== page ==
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What does ‘technical’ mean? 
 
According to definitions anything involving a specific subject, activity or skill that has laws or rules – from knitting to nuclear physics – is technical. 
 
Of course, if you learned knitting – or nuclear physics – at your grandmother’s knee, then it will be straightforward to you. But, what about the rest of us? 
We all know more about at least one subject than most people, so we all write technically from time to time. 
 
Here are my top five tips to help make your technical writing more interesting and engaging. 
 
Tip one – be focussed 
You know your subject really well, but you won’t be able to explain everything in one go. It’s worth taking time to think about why you are writing (your intention) before you start. 
 
Stay focussed on that simple objective and organising your writing will become much easier. Your readers will also find it easier to follow the points you make. 
 
First think about structure  - explain your intention and how you will achieve it for your readers. 
 
Secondly, be clear – be specific about each point and why it is relevant. 
 
So you can say: 
 
“I am going to explain why x is important. To do this, I’m going to tell you about a, b and c.” 
 
Finally say “In summary…” and round it all up neatly and briefly. 
 
So, in summary, idea one is all about, intention, structure and clarity. 
 
Tip two – simple sells 
Having created an interesting and elegant structure, it is important to make your points relevant. 
 
I know that the heartfelt argument of technical enthusiasts is “they will know what that means, I don’t need to explain it”. You do. 
 
Even if you are writing for a relatively well-informed audience, your readers will find your information much easier to digest if you use simple words and phrases to explain technical ideas and why they are important. Better still, use metaphors and similes to get people thinking. 
 
For example, you might know that at DBA is a database administrator, but you could say that they ‘hold the keys to the information castle’, just to make it more interesting. 
 
Tip three – telling a story 
To make points clearly and memorably you need to catch your reader’s attention in the first sentence and keep their interest to the end. Everyone enjoys a story with a beginning, middle and end. This is true for technical subjects too.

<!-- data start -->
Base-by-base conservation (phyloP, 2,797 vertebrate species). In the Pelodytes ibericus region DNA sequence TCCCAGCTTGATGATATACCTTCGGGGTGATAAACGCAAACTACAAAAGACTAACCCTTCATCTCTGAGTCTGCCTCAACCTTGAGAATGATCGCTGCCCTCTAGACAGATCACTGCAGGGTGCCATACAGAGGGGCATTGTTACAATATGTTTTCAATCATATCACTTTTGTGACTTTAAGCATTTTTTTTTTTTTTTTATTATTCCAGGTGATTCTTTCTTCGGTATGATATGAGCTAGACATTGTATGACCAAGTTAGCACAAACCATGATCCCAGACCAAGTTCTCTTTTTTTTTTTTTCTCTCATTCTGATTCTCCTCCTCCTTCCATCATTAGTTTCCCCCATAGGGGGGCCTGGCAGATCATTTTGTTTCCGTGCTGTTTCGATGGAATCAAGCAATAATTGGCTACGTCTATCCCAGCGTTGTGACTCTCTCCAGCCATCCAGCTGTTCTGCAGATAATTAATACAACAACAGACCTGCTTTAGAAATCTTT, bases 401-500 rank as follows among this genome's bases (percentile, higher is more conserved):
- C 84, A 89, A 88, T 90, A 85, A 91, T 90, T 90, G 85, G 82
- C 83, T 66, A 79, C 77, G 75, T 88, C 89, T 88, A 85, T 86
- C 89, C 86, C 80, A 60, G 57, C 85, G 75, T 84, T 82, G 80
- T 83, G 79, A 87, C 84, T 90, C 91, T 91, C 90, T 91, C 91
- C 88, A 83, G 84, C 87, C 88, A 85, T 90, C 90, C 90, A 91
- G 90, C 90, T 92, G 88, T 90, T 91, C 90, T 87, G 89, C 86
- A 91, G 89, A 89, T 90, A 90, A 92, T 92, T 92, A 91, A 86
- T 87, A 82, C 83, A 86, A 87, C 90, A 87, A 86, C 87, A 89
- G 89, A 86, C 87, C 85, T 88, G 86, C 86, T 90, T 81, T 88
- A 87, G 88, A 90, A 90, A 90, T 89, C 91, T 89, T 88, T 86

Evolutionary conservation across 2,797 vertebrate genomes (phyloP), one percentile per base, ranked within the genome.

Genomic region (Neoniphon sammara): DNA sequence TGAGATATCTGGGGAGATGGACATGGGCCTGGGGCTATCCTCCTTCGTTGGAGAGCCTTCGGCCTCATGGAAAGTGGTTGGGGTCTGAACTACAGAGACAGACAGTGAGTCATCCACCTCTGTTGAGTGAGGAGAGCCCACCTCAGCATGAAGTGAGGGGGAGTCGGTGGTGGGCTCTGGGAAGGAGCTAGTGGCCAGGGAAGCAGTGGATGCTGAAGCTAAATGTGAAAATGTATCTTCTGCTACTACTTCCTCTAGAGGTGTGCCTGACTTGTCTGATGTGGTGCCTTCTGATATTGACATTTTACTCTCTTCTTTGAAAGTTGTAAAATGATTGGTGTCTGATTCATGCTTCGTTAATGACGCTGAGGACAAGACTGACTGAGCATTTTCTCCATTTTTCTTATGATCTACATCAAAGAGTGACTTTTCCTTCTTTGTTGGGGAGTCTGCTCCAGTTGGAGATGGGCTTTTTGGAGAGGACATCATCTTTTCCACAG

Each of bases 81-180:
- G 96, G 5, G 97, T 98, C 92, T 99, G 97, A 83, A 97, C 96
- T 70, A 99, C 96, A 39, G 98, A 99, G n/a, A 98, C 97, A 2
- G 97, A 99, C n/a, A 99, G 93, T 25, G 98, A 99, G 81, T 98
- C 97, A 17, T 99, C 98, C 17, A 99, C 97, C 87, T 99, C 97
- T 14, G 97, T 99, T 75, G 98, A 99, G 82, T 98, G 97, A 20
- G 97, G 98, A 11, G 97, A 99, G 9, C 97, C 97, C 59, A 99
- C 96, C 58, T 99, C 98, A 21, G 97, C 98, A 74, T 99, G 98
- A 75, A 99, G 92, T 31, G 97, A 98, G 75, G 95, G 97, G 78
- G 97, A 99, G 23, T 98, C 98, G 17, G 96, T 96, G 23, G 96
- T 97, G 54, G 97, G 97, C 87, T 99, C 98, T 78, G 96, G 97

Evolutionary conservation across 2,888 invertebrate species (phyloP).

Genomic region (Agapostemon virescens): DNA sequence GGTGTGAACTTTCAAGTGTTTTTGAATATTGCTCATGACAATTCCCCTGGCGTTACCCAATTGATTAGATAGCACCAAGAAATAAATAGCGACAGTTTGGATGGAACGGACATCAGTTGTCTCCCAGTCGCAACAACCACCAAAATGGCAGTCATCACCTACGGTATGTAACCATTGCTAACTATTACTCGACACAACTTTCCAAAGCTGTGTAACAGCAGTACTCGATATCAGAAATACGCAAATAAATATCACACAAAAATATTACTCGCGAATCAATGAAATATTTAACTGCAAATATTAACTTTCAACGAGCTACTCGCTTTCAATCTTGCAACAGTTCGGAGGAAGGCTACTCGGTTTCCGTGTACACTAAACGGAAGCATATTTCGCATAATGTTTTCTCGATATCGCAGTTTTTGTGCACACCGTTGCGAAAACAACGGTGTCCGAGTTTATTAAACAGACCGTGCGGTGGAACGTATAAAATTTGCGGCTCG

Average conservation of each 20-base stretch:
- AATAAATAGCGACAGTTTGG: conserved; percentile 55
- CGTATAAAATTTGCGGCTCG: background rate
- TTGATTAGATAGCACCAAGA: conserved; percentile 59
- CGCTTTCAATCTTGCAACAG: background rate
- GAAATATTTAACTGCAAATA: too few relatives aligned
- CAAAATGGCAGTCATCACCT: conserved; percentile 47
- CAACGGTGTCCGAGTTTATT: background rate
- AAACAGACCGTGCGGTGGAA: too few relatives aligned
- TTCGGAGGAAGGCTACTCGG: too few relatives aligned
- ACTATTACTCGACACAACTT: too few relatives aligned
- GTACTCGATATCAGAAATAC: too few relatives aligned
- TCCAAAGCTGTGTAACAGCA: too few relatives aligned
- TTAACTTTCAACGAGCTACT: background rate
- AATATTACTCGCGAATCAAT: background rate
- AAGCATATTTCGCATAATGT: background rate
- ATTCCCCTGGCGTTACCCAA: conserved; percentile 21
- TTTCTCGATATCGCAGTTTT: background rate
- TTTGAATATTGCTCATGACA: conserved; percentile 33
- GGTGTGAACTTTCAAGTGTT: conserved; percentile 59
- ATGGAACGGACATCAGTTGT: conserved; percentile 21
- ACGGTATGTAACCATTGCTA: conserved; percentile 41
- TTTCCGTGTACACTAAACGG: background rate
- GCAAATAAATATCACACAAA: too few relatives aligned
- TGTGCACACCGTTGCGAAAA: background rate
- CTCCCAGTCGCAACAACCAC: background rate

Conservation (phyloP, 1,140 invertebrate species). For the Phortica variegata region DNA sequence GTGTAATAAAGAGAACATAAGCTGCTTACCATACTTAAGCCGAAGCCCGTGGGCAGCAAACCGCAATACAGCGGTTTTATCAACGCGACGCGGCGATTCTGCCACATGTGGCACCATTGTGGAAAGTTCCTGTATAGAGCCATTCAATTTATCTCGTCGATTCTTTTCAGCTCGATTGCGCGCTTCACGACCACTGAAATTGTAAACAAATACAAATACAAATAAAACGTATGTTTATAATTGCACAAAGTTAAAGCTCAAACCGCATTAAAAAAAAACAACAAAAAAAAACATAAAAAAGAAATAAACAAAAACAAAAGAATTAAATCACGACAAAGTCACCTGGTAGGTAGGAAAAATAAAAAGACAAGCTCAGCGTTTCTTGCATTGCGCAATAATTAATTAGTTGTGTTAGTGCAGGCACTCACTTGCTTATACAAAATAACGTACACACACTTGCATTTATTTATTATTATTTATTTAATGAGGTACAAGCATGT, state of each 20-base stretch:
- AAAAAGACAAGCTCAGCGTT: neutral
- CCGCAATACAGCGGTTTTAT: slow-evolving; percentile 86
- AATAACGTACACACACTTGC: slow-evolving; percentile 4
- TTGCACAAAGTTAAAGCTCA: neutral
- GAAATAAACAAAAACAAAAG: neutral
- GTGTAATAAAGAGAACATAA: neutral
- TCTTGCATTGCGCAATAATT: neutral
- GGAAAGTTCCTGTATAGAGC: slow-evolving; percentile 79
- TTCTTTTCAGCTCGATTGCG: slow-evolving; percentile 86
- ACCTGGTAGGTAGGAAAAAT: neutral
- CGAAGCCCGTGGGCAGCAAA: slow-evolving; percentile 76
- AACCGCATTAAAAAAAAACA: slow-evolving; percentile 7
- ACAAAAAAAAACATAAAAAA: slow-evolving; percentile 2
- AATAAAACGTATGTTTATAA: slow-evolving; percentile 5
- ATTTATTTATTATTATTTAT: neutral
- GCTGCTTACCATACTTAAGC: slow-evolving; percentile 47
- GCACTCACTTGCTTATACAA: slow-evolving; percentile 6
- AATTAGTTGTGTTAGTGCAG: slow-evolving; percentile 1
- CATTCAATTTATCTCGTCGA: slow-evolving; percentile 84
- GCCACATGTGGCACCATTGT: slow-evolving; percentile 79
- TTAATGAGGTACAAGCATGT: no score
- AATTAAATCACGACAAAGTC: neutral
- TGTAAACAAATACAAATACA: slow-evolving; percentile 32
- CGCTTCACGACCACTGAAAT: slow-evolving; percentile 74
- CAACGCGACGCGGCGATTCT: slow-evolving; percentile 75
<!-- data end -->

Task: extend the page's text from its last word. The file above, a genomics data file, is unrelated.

Let people know how and when you became interested in your subject and why. Your passion will come through. Explain to them how you found out more and what excited you about it. Tell them what you do now and what difference it makes. 
My favourite example of technical story telling is the case study. By telling a story about a specific example, you can pack a lot of useful information into a very brief piece of writing. The beginning is the challenge that you needed to tackle, the middle is about the solution you found and the end is about who has benefited and how. 
 
Tip four – be yourself 
In most cases you will be writing about a technical subject because of your expert knowledge. People will want to know what you have to say. 
 
Your writing doesn’t – and shouldn’t – be like a product manual or a research paper. 
 
Add some of your personality, use your own ‘turns of phrase’ and personal experiences to illustrate complicated material. 
 
Ideally your readers should feel that they know a little more about you, as well as your subject. 
 
Most importantly, if you have enjoyed writing something, other people are much more likely to enjoy reading it. 
 
Tip five – edit, edit and edit again 
I mean this literally. More than any other style of writing, the use of the ‘red pen’ is essential for technical writing. 
 
Write your first draft, re-read and amend it as many times as you need to feel happy with it. Then leave it overnight. 
 
When you come back to your draft the next day read it carefully for sense and errors. 
 
Then exercise your ‘editorial muscles’ to cut out everything you possibly can. 
 
When you start to challenge whether every sentence delivers a specific, clear and relevant point, it’s amazing how much can be taken out. 
 
In the interests of clarity and brevity, this editorial workout is unquestionably a good thing. 
 
Put the second draft to one side and think of something completely unrelated for a while – make tea, take the dog for a walk – and then re-read it for the final time. 
 
Check every sentence for meaning and every punctuation mark. You will be surprised how many small amendments you will make. 
 
Before you press ‘send’ or post your article, ask yourself if you are really happy with the finished piece. 
 
If you’re answer isn’t an unequivocal ‘yes!’, go back to the first draft stage – I promise you will be pleased that you did. 
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